The sexual symptom of high cholesterol that you should never ignore

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High cholesterol is the name given to having too much of a fatty substance in your blood. This substance, known as cholesterol, can lead to blockages in your blood vessels.

Blocked blood vessels raises the risk of heart attacks and strokes, as it limits the blood supply to the heart and the rest of the body.

You’re more likely to have high cholesterol if you eat certain foods, it’s been revealed.

It’s not always easy to know whether you have high cholesterol, as there aren’t any obvious symptoms.

You may be at risk of the condition if you often have erectile dysfunction.

Many men with high cholesterol may develop impotence, according to medical website WebMD.

It’s caused by large amounts of cholesterol in the blood having a direct impact on the arteries.

Men need a steady supply of blood to the penis to maintain an erection.

Speak to a doctor if you’ve developed unexplained erectile dysfunction.

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“A high level of cholesterol in the blood doesn’t have obvious symptoms,” it said.

“But it can increase your risk for conditions that do have symptoms, including angina [chest pain caused by heart disease], high blood pressure, stroke, and other circulatory ailments.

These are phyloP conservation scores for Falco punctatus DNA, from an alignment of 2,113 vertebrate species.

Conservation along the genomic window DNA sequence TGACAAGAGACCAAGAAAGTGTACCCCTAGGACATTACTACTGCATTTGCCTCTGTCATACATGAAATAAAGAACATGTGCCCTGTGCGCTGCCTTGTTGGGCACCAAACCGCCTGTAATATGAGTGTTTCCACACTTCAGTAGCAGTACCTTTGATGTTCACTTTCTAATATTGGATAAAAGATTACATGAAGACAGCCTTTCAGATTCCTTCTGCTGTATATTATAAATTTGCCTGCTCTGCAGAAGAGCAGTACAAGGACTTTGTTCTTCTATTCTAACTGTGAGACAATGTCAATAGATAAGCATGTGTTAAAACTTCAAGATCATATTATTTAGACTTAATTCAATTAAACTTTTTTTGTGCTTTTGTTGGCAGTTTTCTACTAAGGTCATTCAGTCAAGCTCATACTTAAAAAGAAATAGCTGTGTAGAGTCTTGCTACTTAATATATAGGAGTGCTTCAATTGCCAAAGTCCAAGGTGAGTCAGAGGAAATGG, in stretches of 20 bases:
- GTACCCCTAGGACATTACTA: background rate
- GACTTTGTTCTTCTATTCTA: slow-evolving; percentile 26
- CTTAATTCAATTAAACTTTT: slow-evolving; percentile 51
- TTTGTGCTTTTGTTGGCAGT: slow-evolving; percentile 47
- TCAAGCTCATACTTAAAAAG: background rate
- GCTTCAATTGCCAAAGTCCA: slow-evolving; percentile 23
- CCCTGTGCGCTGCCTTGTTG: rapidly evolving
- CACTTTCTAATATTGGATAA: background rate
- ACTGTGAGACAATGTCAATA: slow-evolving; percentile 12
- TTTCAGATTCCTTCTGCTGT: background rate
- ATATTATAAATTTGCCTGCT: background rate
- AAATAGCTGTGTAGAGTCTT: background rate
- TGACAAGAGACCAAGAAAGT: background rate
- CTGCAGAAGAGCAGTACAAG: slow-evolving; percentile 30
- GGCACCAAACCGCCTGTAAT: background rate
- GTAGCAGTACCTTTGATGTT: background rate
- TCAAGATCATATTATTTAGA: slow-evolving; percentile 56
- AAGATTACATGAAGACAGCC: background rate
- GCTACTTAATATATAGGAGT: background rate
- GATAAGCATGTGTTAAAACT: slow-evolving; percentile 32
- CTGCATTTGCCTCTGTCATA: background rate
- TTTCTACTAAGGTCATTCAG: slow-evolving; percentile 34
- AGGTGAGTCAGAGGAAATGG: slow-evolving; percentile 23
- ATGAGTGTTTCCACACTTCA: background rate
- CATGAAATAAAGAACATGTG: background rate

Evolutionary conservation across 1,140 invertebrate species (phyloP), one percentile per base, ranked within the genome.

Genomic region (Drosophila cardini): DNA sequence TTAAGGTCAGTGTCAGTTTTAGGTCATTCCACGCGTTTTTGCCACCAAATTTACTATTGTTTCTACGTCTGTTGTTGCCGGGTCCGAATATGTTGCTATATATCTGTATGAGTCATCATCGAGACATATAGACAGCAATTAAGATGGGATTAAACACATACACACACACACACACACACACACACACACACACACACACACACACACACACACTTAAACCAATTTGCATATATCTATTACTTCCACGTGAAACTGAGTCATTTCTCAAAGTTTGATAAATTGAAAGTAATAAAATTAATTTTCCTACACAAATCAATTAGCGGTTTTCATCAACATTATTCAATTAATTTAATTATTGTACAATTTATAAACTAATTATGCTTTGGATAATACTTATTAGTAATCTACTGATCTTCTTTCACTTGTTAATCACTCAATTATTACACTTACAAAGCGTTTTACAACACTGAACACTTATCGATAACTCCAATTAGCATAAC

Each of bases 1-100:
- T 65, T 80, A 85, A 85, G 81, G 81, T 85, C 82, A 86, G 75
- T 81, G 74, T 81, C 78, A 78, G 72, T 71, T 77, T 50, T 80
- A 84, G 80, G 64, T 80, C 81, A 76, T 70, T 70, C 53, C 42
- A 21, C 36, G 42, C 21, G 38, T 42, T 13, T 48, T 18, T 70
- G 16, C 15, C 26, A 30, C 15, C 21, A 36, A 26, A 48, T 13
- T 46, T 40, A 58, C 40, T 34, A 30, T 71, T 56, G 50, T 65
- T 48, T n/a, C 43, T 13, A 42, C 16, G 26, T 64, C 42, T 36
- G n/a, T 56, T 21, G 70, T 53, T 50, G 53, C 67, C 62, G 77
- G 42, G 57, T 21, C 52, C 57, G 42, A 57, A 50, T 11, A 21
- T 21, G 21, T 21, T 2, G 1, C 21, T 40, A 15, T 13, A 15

“Also in men, impotence may be caused by arteries affected by excessive blood cholesterol.

“Call your doctor about heart disease if you develop symptoms of heart disease, stroke, or atherosclerosis in other blood vessels. Any of these conditions may be associated with high cholesterol, and each requires immediate medical intervention.”

But just because you have erectile dysfunction, it doesn’t necessarily mean that you have high cholesterol.

Impotence is very common, particularly in men over 40 years old.

It’s usually nothing to worry about, and may be caused by stress, tiredness or anxiety.

Still, you should still speak to a GP if your impotence keeps happening, and it’s affecting your everyday life.

High cholesterol may be caused by eating lots of fatty foods, or by not doing enough exercise.

Obesity, smoking, and drinking lots of alcohol, all contribute to your cholesterol levels.

Medication can help to keep your cholesterol levels in check, but it’s also important to stick to a healthy diet, and to do regular exercise.

Everyone should aim to eat at least five portions of fruit and vegetables every day, as well as 150 minutes of exercise every week.

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